Science, Art, Litt, Science based Art & Science Communication
Science Communication series - Part 8
"Debates don’t show who is right. They only show who is best at debating. Only evidence can show who is right, not debates. But what if the other person debating doesn't accept your genuine evidence? What if people watching don't know what scientific evidence is?"
Recently I read two articles that say (a) Scientists have to stop answering the questions they are asked (ref 1). (b) scientists should stop debating creationists (ref 2). Both views came from the world of science.
These views are bad for science communication. But according to these articles, there are some valid points too to consider.
The first article says 'scientists have let themselves be framed in their eagerness to answer every question they are asked'. That, according to the writer of this article, is a big mistake. He explains why he thinks how scientists are being framed in detail.
The second article deals with more valid points. It says: Many scientists are uneasy about the debate regarding Evolution Vs. Creation theory. The reasons the writer of this article gives for this argument are six:
1. Creationists specialize in the what’s called the Gish gallop — a rapid-fire listing of supposed weaknesses of evolution that, in a limited-time format of a debate, cannot all be properly answered.This leaves the audience with the incorrect impression that evolution is shaky science.
2. The debate “Is Creation a Viable Model of Origins?” is itself problematic. Because evolution is all around us, all the time. Evolution is why we need to get a new flu shot every year. By putting a scientist and a non-scientist on the same stage together, there is a real danger of legitimizing creationism and giving the appearance that both sides are equally valid. Anyone is free to hold whatever beliefs or opinions they like, no matter how unscientific or false. But there is no obligation to portray both sides as having equally strong or valid scientific arguments, when by any measure they do not.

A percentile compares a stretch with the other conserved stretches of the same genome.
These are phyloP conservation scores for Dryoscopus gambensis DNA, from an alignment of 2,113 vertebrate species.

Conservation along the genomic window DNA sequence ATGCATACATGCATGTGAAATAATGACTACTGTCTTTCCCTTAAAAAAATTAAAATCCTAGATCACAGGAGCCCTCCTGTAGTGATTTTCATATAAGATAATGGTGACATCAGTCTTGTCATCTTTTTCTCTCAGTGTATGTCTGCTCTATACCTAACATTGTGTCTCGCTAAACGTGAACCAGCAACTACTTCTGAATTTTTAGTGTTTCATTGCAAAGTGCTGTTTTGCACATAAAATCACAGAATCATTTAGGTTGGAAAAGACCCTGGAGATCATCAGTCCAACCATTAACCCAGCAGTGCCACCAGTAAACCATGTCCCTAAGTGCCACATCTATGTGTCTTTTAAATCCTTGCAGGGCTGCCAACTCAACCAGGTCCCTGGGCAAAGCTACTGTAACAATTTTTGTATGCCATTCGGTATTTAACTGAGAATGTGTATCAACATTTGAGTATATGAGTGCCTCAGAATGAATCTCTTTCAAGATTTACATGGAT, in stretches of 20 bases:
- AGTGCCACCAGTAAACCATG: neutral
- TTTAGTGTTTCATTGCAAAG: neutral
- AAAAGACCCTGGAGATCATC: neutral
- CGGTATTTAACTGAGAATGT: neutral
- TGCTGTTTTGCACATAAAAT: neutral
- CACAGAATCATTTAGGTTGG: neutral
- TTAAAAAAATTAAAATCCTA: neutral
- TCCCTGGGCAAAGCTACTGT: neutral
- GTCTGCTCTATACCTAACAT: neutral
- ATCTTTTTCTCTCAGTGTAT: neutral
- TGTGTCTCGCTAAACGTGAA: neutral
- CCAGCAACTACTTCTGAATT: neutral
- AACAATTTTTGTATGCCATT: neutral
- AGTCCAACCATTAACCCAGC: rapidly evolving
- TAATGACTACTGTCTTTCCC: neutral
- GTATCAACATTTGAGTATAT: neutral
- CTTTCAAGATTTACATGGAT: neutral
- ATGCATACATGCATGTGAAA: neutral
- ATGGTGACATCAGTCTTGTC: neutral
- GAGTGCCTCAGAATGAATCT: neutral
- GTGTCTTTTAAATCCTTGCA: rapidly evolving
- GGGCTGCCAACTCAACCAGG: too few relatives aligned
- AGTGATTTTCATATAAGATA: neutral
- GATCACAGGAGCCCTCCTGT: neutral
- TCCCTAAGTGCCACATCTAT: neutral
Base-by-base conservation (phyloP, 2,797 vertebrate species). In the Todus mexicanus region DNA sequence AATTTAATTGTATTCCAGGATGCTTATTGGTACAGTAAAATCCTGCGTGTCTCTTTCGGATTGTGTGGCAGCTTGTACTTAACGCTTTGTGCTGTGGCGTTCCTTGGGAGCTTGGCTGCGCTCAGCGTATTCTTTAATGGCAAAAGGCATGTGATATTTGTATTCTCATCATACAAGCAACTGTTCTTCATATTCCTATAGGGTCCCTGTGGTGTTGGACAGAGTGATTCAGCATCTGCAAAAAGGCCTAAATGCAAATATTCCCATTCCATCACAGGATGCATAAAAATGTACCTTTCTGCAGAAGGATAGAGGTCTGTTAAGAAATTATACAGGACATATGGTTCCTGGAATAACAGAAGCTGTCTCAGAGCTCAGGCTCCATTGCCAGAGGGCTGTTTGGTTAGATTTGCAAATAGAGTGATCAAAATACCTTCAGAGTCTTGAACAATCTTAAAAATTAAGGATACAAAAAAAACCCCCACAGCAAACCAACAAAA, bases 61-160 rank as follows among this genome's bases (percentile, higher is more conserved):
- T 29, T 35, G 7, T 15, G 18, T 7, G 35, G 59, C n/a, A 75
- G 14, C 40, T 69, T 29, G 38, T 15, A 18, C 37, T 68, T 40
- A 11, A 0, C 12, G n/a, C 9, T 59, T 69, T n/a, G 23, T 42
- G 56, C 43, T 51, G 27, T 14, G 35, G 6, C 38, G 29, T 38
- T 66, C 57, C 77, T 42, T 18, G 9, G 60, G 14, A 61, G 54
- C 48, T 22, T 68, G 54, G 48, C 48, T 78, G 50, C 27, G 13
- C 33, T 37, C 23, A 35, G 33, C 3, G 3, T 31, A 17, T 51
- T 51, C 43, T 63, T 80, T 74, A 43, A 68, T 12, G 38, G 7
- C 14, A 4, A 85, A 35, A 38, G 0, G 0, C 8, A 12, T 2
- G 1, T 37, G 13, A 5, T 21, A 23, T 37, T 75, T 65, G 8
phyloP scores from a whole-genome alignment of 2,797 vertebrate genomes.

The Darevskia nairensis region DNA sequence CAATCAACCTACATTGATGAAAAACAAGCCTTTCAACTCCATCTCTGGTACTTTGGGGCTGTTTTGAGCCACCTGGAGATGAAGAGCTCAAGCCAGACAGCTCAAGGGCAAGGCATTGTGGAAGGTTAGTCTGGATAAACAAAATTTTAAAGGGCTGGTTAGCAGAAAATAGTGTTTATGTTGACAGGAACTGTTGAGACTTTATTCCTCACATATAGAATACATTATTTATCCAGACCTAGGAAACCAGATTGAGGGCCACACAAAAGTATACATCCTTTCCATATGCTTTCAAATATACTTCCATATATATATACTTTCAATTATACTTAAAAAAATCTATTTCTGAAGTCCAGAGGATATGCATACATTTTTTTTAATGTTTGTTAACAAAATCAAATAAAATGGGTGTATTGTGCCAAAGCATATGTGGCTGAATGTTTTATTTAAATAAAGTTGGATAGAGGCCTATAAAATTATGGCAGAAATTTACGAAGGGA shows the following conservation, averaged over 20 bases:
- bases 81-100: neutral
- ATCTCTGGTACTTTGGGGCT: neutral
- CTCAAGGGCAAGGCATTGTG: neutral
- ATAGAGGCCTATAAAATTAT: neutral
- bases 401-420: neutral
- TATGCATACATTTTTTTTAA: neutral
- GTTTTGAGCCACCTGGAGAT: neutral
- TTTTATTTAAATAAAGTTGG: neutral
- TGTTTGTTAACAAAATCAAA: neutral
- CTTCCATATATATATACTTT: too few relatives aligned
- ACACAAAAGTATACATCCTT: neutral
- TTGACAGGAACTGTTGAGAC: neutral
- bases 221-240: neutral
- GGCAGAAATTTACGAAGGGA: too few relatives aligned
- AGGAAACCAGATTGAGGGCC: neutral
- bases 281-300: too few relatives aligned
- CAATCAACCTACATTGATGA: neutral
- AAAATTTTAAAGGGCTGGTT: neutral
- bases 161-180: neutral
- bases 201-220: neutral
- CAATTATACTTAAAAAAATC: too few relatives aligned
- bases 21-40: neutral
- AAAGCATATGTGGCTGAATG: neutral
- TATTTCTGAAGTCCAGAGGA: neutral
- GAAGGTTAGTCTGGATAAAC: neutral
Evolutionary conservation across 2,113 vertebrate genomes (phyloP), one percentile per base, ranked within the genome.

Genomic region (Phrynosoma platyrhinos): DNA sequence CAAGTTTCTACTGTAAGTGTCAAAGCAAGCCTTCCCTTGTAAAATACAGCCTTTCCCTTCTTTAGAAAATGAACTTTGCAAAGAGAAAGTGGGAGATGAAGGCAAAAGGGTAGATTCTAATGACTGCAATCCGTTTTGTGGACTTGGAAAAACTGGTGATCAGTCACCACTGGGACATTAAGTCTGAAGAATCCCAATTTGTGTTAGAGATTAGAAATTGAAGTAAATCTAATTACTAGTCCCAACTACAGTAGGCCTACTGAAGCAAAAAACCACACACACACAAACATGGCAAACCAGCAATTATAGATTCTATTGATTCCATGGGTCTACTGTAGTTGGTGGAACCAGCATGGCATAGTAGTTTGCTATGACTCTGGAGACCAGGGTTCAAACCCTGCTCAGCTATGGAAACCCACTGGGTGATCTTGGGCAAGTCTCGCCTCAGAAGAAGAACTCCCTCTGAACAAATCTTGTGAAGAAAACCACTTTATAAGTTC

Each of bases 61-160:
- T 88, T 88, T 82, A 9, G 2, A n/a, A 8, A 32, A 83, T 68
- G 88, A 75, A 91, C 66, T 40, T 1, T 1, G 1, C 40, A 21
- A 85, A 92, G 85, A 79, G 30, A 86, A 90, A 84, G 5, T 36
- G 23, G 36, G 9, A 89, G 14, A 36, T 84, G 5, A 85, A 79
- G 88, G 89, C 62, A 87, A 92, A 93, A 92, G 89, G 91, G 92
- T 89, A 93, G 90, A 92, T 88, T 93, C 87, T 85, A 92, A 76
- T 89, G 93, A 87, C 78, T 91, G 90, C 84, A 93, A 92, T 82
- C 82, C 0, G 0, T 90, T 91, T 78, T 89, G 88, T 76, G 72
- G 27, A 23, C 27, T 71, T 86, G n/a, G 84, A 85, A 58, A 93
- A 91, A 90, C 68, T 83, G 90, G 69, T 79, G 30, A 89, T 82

3. Another problem is that because Scientists and creationists are operating on different sets of assumptions, there will be no meeting of the minds. For a true, fruitful debate, the participants should speak each other’s language and accept definitions that provide common ground for a discussion. True discussion is difficult here because they don’t even accept the definitions of the words the other person uses.
Scientists and creationists are unlikely to find common ground.
For creationists the Bible is their ultimate authority. They are starting with the answer — that the Christian God created the universe as described in the Book of Genesis — and trying to make the facts fit that interpretation or conclusion.
The problem is that that’s not how science works. The purpose of science is to gather facts in a systematic way and follow the evidence to its logical conclusion, not prove a certain premise.